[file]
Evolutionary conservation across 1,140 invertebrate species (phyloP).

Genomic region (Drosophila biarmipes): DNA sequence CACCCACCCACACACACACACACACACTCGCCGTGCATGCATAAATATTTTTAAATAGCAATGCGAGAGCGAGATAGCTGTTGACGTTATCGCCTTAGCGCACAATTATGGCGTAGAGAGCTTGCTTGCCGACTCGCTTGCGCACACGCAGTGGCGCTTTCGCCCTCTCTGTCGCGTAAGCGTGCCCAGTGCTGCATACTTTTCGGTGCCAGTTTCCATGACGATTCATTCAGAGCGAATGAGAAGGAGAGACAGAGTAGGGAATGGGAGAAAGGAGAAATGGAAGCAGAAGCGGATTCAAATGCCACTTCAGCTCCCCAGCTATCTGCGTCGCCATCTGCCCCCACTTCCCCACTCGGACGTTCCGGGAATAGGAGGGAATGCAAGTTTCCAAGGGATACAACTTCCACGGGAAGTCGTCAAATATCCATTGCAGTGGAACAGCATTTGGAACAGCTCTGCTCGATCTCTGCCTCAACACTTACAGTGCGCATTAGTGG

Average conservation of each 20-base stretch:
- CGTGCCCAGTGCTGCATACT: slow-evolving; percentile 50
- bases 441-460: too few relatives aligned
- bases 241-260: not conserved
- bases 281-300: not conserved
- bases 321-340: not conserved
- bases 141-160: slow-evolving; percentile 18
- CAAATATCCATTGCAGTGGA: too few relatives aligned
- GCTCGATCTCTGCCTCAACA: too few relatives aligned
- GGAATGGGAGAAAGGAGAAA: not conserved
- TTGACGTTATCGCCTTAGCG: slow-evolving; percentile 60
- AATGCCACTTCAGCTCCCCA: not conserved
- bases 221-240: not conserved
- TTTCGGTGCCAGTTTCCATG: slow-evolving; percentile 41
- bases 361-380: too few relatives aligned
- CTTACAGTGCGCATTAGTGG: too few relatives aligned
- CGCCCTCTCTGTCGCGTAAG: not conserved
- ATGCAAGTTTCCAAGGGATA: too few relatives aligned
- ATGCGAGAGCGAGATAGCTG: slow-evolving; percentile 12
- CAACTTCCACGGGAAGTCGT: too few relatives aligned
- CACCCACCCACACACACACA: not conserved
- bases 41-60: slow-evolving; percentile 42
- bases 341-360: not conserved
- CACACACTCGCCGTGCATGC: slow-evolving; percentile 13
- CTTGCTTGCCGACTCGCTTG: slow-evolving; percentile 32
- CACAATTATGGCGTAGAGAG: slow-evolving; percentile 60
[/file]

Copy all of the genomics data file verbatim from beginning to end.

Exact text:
Evolutionary conservation across 1,140 invertebrate species (phyloP).

Genomic region (Drosophila biarmipes): DNA sequence CACCCACCCACACACACACACACACACTCGCCGTGCATGCATAAATATTTTTAAATAGCAATGCGAGAGCGAGATAGCTGTTGACGTTATCGCCTTAGCGCACAATTATGGCGTAGAGAGCTTGCTTGCCGACTCGCTTGCGCACACGCAGTGGCGCTTTCGCCCTCTCTGTCGCGTAAGCGTGCCCAGTGCTGCATACTTTTCGGTGCCAGTTTCCATGACGATTCATTCAGAGCGAATGAGAAGGAGAGACAGAGTAGGGAATGGGAGAAAGGAGAAATGGAAGCAGAAGCGGATTCAAATGCCACTTCAGCTCCCCAGCTATCTGCGTCGCCATCTGCCCCCACTTCCCCACTCGGACGTTCCGGGAATAGGAGGGAATGCAAGTTTCCAAGGGATACAACTTCCACGGGAAGTCGTCAAATATCCATTGCAGTGGAACAGCATTTGGAACAGCTCTGCTCGATCTCTGCCTCAACACTTACAGTGCGCATTAGTGG

Average conservation of each 20-base stretch:
- CGTGCCCAGTGCTGCATACT: slow-evolving; percentile 50
- bases 441-460: too few relatives aligned
- bases 241-260: not conserved
- bases 281-300: not conserved
- bases 321-340: not conserved
- bases 141-160: slow-evolving; percentile 18
- CAAATATCCATTGCAGTGGA: too few relatives aligned
- GCTCGATCTCTGCCTCAACA: too few relatives aligned
- GGAATGGGAGAAAGGAGAAA: not conserved
- TTGACGTTATCGCCTTAGCG: slow-evolving; percentile 60
- AATGCCACTTCAGCTCCCCA: not conserved
- bases 221-240: not conserved
- TTTCGGTGCCAGTTTCCATG: slow-evolving; percentile 41
- bases 361-380: too few relatives aligned
- CTTACAGTGCGCATTAGTGG: too few relatives aligned
- CGCCCTCTCTGTCGCGTAAG: not conserved
- ATGCAAGTTTCCAAGGGATA: too few relatives aligned
- ATGCGAGAGCGAGATAGCTG: slow-evolving; percentile 12
- CAACTTCCACGGGAAGTCGT: too few relatives aligned
- CACCCACCCACACACACACA: not conserved
- bases 41-60: slow-evolving; percentile 42
- bases 341-360: not conserved
- CACACACTCGCCGTGCATGC: slow-evolving; percentile 13
- CTTGCTTGCCGACTCGCTTG: slow-evolving; percentile 32
- CACAATTATGGCGTAGAGAG: slow-evolving; percentile 60